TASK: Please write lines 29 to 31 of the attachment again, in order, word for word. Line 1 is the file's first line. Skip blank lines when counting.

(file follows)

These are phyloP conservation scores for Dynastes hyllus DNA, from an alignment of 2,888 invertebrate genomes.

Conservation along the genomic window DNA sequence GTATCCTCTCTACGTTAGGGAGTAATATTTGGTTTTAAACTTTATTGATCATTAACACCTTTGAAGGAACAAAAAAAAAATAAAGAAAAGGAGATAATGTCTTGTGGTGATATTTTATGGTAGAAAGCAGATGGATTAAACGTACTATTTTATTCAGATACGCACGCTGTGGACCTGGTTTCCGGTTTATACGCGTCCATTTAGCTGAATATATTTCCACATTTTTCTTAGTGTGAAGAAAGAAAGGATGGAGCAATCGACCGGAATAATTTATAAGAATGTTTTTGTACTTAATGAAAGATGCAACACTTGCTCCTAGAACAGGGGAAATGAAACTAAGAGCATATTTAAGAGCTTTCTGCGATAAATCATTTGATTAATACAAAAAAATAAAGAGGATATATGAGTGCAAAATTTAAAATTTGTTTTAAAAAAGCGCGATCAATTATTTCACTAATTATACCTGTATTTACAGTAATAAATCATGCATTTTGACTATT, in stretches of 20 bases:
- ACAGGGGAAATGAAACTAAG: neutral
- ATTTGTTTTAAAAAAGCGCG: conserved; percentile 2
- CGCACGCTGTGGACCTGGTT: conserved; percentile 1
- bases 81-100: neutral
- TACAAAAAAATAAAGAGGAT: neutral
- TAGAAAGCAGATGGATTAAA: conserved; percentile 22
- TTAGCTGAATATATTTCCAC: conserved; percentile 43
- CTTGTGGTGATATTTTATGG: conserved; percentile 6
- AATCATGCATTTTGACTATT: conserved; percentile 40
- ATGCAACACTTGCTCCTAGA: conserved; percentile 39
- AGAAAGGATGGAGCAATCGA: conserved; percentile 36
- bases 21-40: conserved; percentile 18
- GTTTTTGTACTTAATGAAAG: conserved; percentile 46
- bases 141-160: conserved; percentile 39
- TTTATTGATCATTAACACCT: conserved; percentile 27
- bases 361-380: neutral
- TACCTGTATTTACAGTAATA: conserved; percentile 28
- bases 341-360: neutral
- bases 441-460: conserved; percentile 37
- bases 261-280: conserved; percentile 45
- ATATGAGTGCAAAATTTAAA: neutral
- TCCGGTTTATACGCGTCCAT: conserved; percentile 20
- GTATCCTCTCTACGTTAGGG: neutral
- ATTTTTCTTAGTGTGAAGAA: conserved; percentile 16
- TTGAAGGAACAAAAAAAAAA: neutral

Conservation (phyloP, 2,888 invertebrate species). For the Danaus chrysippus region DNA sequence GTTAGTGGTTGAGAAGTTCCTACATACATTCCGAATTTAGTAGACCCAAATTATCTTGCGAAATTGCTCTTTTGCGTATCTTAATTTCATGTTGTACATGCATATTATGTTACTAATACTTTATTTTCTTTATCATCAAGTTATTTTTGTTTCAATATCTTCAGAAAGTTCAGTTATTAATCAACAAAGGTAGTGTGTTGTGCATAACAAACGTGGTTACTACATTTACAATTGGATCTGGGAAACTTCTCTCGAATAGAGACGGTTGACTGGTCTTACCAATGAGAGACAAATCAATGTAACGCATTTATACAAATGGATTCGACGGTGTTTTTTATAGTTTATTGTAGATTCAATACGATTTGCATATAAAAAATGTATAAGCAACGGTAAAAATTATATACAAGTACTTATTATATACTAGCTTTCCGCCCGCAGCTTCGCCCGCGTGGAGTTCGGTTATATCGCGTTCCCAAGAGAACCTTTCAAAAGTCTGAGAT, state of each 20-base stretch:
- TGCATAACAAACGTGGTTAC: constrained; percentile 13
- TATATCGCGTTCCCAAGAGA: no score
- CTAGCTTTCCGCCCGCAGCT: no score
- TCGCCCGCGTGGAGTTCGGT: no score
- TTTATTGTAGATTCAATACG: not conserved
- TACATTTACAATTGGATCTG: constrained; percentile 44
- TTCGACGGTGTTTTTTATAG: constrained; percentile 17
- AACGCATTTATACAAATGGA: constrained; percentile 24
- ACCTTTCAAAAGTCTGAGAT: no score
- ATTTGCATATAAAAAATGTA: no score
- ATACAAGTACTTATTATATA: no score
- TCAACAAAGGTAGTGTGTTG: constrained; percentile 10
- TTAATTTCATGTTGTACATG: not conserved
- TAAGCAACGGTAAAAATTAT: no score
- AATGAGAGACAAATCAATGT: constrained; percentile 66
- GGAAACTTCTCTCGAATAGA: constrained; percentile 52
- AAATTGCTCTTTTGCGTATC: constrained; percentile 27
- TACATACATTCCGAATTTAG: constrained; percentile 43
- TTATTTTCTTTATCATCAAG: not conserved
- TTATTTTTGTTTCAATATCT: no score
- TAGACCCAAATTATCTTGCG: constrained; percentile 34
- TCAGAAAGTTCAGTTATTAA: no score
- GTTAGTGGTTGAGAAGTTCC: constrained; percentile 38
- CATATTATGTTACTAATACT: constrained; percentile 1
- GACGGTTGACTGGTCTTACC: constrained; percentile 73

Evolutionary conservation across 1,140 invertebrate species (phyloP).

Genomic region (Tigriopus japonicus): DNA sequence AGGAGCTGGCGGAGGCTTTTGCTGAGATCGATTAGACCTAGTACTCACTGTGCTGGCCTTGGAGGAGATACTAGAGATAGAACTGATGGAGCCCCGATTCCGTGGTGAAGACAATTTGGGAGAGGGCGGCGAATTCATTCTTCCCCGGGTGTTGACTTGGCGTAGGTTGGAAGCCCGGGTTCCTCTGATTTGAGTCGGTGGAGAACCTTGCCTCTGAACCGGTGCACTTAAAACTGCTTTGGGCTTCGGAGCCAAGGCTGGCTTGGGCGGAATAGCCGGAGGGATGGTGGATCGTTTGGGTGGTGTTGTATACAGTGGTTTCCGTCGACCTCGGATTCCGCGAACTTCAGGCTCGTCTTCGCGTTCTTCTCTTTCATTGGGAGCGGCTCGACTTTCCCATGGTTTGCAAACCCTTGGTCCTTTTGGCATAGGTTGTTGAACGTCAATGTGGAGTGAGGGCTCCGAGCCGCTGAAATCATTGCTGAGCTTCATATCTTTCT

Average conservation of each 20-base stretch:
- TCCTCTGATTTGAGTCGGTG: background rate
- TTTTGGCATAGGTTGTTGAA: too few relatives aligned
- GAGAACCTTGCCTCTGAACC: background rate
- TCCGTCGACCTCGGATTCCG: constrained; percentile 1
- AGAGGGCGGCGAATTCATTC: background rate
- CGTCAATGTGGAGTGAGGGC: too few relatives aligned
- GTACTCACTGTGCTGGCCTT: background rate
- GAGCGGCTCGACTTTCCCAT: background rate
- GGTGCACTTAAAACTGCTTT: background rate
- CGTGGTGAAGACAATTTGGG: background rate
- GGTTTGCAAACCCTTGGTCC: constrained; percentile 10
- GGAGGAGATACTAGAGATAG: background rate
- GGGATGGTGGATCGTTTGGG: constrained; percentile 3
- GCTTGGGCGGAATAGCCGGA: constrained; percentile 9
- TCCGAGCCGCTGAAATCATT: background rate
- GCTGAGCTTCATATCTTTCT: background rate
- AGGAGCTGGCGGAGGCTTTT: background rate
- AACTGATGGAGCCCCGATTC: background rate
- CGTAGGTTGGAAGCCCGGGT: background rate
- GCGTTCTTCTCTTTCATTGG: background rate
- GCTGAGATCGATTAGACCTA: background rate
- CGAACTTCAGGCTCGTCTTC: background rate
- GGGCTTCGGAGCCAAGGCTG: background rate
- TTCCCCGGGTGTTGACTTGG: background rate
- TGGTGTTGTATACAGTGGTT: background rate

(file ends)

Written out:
- TGCATAACAAACGTGGTTAC: constrained; percentile 13
- TATATCGCGTTCCCAAGAGA: no score
- CTAGCTTTCCGCCCGCAGCT: no score